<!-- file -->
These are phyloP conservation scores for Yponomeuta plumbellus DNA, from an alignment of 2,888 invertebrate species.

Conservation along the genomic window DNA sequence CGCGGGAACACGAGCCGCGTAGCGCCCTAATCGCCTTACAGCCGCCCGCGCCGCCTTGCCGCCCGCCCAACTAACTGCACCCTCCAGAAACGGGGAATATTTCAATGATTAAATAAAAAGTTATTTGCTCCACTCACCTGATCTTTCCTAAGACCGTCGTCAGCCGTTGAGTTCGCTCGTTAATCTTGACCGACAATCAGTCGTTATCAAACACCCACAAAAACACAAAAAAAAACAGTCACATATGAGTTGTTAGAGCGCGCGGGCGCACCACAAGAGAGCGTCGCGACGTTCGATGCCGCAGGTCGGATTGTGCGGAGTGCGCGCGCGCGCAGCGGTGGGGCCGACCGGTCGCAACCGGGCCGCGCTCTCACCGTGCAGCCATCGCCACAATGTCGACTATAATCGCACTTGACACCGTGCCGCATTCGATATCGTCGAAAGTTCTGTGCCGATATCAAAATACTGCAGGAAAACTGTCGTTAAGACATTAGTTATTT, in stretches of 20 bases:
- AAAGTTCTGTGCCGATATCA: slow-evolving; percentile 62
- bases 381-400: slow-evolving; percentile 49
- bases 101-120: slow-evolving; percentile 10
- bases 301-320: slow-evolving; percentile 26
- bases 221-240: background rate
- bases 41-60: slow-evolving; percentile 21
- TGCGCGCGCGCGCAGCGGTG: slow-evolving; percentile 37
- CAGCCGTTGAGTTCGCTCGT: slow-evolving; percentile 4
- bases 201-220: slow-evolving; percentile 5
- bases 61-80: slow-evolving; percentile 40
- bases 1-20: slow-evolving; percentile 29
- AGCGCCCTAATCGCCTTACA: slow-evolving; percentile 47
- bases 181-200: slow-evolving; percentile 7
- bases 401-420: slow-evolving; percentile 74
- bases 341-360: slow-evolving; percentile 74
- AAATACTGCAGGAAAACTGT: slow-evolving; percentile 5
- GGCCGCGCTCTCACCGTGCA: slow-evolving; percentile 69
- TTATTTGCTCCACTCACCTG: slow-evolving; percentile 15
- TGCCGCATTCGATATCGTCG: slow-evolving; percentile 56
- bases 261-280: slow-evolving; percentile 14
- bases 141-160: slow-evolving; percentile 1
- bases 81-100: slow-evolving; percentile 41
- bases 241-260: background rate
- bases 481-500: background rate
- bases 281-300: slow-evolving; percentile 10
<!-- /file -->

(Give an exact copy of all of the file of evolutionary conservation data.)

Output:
These are phyloP conservation scores for Yponomeuta plumbellus DNA, from an alignment of 2,888 invertebrate species.

Conservation along the genomic window DNA sequence CGCGGGAACACGAGCCGCGTAGCGCCCTAATCGCCTTACAGCCGCCCGCGCCGCCTTGCCGCCCGCCCAACTAACTGCACCCTCCAGAAACGGGGAATATTTCAATGATTAAATAAAAAGTTATTTGCTCCACTCACCTGATCTTTCCTAAGACCGTCGTCAGCCGTTGAGTTCGCTCGTTAATCTTGACCGACAATCAGTCGTTATCAAACACCCACAAAAACACAAAAAAAAACAGTCACATATGAGTTGTTAGAGCGCGCGGGCGCACCACAAGAGAGCGTCGCGACGTTCGATGCCGCAGGTCGGATTGTGCGGAGTGCGCGCGCGCGCAGCGGTGGGGCCGACCGGTCGCAACCGGGCCGCGCTCTCACCGTGCAGCCATCGCCACAATGTCGACTATAATCGCACTTGACACCGTGCCGCATTCGATATCGTCGAAAGTTCTGTGCCGATATCAAAATACTGCAGGAAAACTGTCGTTAAGACATTAGTTATTT, in stretches of 20 bases:
- AAAGTTCTGTGCCGATATCA: slow-evolving; percentile 62
- bases 381-400: slow-evolving; percentile 49
- bases 101-120: slow-evolving; percentile 10
- bases 301-320: slow-evolving; percentile 26
- bases 221-240: background rate
- bases 41-60: slow-evolving; percentile 21
- TGCGCGCGCGCGCAGCGGTG: slow-evolving; percentile 37
- CAGCCGTTGAGTTCGCTCGT: slow-evolving; percentile 4
- bases 201-220: slow-evolving; percentile 5
- bases 61-80: slow-evolving; percentile 40
- bases 1-20: slow-evolving; percentile 29
- AGCGCCCTAATCGCCTTACA: slow-evolving; percentile 47
- bases 181-200: slow-evolving; percentile 7
- bases 401-420: slow-evolving; percentile 74
- bases 341-360: slow-evolving; percentile 74
- AAATACTGCAGGAAAACTGT: slow-evolving; percentile 5
- GGCCGCGCTCTCACCGTGCA: slow-evolving; percentile 69
- TTATTTGCTCCACTCACCTG: slow-evolving; percentile 15
- TGCCGCATTCGATATCGTCG: slow-evolving; percentile 56
- bases 261-280: slow-evolving; percentile 14
- bases 141-160: slow-evolving; percentile 1
- bases 81-100: slow-evolving; percentile 41
- bases 241-260: background rate
- bases 481-500: background rate
- bases 281-300: slow-evolving; percentile 10